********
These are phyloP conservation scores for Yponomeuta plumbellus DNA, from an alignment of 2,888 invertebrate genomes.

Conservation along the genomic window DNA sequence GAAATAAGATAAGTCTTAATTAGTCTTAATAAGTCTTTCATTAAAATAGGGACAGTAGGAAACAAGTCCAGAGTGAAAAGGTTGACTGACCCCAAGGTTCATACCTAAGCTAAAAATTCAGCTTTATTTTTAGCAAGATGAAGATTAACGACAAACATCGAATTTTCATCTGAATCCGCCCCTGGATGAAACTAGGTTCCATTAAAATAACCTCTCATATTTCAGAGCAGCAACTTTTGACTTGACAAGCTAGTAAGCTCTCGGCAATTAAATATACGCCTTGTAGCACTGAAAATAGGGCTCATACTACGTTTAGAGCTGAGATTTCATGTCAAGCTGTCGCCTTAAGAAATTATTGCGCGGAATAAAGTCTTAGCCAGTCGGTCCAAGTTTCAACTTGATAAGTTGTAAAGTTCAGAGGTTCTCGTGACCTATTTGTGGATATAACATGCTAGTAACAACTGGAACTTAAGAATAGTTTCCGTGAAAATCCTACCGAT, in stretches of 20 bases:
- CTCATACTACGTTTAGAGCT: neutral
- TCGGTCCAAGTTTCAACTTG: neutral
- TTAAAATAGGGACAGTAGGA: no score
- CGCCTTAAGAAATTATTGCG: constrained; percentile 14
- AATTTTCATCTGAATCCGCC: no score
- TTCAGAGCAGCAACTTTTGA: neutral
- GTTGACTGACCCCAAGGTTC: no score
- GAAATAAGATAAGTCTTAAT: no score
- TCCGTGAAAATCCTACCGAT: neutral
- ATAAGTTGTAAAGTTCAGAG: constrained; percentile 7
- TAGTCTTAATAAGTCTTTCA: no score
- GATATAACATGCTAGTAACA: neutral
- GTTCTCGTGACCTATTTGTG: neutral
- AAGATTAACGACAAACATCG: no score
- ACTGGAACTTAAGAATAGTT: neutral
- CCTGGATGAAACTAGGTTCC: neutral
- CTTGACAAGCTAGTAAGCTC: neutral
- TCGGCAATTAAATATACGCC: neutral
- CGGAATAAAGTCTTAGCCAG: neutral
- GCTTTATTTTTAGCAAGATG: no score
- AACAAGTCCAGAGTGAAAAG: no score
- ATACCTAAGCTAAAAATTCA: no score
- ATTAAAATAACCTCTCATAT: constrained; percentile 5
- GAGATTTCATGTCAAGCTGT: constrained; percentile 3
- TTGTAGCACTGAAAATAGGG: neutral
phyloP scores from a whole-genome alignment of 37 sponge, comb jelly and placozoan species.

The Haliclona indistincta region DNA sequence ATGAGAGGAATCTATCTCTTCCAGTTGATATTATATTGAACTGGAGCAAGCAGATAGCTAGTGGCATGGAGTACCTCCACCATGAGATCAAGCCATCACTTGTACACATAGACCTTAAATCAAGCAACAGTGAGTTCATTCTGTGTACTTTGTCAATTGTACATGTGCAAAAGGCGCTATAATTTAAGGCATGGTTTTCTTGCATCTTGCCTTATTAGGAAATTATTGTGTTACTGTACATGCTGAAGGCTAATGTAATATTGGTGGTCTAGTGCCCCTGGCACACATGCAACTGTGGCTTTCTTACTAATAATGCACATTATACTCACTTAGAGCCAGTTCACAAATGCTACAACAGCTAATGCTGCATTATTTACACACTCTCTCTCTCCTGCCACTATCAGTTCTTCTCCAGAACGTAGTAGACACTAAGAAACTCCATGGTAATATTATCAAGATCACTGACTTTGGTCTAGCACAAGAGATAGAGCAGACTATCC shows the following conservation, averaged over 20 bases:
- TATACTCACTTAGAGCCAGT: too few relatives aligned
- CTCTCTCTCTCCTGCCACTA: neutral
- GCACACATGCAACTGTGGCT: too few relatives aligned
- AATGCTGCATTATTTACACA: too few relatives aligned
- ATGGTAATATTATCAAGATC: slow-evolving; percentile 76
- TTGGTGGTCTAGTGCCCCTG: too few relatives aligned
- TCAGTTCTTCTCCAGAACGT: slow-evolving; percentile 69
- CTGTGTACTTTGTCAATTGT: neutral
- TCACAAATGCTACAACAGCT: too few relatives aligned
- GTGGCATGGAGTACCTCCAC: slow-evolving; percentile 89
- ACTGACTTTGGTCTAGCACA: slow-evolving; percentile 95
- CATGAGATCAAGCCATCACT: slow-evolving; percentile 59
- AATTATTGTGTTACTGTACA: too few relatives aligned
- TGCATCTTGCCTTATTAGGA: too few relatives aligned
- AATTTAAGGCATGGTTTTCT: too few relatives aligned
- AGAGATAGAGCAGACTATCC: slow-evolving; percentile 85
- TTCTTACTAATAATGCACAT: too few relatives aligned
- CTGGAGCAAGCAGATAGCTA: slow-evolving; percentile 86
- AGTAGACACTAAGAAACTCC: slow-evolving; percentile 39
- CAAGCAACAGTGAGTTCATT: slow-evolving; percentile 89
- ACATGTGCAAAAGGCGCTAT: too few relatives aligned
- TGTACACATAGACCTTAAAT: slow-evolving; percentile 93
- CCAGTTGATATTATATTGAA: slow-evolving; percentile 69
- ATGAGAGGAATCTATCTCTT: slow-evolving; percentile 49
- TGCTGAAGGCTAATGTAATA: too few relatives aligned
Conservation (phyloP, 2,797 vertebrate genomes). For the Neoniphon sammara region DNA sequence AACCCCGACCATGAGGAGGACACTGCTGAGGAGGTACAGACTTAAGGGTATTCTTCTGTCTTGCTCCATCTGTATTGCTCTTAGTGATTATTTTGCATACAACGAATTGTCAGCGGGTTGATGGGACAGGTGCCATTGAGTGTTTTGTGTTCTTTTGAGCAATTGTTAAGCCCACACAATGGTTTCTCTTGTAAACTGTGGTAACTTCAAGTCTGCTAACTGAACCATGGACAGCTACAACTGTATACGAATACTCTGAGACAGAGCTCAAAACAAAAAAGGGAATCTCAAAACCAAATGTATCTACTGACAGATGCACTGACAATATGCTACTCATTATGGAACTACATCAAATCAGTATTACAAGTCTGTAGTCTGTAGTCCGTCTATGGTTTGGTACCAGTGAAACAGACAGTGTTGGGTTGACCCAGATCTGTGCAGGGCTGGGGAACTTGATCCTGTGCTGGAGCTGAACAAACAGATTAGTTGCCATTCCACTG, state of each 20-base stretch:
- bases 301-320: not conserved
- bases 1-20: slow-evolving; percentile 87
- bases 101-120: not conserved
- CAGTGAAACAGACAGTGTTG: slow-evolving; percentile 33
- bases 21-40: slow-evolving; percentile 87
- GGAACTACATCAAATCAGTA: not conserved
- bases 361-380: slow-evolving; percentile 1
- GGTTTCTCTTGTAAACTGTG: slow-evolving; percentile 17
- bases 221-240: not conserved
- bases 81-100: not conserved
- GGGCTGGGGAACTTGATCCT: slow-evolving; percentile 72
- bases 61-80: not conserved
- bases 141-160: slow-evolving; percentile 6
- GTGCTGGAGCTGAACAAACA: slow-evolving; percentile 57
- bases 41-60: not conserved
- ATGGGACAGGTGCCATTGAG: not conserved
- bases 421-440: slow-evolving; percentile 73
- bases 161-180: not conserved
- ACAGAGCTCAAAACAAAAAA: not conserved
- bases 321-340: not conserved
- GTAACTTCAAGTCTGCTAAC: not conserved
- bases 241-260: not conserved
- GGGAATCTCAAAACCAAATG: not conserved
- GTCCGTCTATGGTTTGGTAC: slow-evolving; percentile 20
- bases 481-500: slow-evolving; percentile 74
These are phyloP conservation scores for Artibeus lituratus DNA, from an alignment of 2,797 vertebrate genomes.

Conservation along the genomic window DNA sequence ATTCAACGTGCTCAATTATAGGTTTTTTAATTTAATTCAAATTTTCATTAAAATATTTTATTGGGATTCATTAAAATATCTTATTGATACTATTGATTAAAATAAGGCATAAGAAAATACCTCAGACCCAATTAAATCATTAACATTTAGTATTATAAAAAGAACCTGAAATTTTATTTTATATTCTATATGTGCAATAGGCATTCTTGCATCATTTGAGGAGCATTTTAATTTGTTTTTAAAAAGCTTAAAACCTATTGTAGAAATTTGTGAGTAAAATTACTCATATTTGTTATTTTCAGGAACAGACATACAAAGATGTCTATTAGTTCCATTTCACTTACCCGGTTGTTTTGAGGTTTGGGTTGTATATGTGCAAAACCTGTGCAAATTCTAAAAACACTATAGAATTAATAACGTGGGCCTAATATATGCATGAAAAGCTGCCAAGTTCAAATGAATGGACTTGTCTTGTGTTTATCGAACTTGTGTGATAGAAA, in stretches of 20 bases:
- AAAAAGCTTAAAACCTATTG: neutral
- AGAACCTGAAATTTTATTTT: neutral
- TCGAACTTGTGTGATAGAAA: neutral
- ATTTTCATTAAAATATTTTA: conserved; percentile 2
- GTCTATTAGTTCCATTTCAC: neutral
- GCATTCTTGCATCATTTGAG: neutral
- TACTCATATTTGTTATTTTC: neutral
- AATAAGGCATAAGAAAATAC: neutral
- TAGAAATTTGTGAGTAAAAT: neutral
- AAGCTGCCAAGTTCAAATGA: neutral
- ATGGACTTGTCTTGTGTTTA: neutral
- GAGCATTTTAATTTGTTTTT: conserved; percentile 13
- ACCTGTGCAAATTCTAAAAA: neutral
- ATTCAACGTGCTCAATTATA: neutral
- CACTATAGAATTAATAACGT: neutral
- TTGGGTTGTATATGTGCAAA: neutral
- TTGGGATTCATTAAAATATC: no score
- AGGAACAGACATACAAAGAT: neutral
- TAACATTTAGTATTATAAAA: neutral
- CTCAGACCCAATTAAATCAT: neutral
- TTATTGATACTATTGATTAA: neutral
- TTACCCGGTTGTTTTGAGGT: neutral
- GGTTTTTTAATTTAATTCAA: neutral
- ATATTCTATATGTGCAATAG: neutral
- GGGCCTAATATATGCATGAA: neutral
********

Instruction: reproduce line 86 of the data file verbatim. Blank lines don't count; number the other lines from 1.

- ATTTTCATTAAAATATTTTA: conserved; percentile 2